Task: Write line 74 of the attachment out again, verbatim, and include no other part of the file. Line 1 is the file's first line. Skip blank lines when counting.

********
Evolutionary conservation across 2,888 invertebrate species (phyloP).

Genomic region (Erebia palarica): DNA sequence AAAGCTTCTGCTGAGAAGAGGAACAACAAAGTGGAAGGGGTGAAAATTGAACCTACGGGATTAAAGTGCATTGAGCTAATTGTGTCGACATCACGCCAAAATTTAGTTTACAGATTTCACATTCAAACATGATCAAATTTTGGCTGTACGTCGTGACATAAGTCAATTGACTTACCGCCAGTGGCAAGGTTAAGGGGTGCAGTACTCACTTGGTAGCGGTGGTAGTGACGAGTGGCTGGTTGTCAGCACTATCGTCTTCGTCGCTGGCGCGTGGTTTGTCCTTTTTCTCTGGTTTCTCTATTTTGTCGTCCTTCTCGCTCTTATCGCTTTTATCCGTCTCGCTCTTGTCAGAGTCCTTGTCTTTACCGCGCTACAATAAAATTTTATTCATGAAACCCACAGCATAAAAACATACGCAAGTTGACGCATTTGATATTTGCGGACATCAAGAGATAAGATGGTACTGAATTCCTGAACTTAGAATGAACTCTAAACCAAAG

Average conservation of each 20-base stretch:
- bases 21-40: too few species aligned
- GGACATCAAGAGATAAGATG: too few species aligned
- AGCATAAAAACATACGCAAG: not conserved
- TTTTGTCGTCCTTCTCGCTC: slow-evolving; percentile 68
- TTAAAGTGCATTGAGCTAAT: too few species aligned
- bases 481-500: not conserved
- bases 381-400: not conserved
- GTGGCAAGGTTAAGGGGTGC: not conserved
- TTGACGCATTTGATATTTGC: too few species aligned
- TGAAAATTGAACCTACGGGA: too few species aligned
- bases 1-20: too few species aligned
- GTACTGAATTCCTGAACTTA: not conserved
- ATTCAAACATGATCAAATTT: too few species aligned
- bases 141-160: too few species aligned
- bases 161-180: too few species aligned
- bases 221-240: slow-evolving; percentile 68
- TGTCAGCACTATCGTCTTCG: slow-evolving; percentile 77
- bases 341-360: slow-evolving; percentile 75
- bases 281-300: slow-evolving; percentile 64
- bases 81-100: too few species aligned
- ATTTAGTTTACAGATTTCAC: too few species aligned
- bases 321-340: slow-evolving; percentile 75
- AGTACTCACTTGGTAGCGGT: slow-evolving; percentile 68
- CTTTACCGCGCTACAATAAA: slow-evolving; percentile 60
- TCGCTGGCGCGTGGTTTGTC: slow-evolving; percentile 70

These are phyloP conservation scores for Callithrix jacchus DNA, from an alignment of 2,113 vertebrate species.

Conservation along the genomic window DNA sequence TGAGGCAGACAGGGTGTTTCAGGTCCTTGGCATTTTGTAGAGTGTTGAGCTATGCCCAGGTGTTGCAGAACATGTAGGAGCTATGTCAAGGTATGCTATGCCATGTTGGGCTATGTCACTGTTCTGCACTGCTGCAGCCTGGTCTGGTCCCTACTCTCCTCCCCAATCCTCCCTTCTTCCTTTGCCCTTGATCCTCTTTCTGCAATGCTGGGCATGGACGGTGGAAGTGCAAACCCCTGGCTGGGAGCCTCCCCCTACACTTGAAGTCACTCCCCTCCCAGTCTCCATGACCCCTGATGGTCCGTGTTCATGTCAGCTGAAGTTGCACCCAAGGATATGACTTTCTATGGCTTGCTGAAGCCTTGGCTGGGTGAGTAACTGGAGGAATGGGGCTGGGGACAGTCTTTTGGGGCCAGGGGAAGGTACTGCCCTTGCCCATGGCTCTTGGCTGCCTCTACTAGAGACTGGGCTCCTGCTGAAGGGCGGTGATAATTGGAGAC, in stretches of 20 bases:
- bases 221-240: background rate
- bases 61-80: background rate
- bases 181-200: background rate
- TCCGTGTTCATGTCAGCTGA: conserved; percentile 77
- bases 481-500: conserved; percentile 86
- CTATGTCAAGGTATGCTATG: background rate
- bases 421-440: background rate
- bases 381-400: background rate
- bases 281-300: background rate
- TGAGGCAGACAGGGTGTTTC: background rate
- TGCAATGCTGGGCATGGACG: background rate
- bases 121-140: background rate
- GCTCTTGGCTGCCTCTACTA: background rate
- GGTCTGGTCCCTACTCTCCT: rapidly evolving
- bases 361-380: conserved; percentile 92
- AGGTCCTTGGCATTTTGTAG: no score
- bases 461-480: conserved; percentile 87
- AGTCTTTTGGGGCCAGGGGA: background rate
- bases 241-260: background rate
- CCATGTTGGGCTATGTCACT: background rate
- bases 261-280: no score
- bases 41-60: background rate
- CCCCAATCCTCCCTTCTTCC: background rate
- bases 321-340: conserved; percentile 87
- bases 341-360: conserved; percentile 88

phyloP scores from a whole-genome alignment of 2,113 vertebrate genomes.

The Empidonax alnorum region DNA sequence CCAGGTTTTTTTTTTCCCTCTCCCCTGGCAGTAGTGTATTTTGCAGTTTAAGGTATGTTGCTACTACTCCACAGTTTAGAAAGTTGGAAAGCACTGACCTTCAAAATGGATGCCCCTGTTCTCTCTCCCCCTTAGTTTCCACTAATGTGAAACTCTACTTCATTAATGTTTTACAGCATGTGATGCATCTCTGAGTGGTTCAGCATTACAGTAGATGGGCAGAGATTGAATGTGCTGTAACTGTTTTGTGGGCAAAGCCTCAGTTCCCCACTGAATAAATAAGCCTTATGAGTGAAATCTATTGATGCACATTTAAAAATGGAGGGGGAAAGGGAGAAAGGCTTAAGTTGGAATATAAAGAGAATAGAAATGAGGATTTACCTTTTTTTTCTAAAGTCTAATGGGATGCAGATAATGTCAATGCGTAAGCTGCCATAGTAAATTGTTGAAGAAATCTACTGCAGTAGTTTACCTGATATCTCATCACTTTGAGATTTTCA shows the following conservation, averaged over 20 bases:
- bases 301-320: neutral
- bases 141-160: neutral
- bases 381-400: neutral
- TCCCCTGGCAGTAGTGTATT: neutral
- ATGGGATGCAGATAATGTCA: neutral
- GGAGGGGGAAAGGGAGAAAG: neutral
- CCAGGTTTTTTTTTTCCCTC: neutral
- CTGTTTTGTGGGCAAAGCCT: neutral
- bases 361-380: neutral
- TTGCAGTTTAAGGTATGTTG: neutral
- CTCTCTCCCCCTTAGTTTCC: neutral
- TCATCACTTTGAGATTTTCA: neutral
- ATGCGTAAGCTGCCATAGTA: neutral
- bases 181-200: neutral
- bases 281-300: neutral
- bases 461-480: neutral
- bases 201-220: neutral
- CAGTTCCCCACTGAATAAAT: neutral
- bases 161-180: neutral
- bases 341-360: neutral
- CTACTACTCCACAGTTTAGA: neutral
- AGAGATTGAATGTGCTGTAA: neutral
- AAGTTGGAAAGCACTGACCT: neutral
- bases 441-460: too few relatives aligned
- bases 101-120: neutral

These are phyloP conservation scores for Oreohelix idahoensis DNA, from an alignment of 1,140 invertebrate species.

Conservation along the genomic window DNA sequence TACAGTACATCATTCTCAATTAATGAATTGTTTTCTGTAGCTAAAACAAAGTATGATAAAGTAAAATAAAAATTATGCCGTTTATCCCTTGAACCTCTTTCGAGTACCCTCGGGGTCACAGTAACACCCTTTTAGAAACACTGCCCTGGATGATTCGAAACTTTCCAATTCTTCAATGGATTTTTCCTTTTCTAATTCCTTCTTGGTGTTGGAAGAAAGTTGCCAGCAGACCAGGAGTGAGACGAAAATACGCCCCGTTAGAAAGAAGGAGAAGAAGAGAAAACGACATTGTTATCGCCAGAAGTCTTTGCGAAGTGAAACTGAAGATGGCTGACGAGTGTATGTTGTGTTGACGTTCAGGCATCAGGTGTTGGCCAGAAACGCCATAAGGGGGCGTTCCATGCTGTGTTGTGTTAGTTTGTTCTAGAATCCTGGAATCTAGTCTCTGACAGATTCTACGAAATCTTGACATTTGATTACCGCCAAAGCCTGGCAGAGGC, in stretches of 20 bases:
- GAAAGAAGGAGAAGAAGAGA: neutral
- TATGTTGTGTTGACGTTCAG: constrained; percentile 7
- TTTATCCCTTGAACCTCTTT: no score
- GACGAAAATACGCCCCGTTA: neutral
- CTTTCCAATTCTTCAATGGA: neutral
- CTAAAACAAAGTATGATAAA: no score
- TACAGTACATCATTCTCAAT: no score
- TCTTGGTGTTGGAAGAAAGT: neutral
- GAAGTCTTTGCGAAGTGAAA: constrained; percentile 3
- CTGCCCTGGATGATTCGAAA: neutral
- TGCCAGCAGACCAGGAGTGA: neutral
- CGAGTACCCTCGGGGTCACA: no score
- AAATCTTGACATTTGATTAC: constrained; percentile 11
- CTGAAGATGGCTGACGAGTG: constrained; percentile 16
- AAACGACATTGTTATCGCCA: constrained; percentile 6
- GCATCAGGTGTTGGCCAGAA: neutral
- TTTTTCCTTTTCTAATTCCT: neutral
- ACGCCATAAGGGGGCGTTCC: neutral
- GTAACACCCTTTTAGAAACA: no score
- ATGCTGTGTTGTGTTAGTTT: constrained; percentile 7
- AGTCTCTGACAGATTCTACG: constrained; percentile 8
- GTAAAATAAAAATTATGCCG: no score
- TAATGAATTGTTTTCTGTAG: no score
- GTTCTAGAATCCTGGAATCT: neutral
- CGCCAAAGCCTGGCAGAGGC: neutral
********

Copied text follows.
- bases 201-220: neutral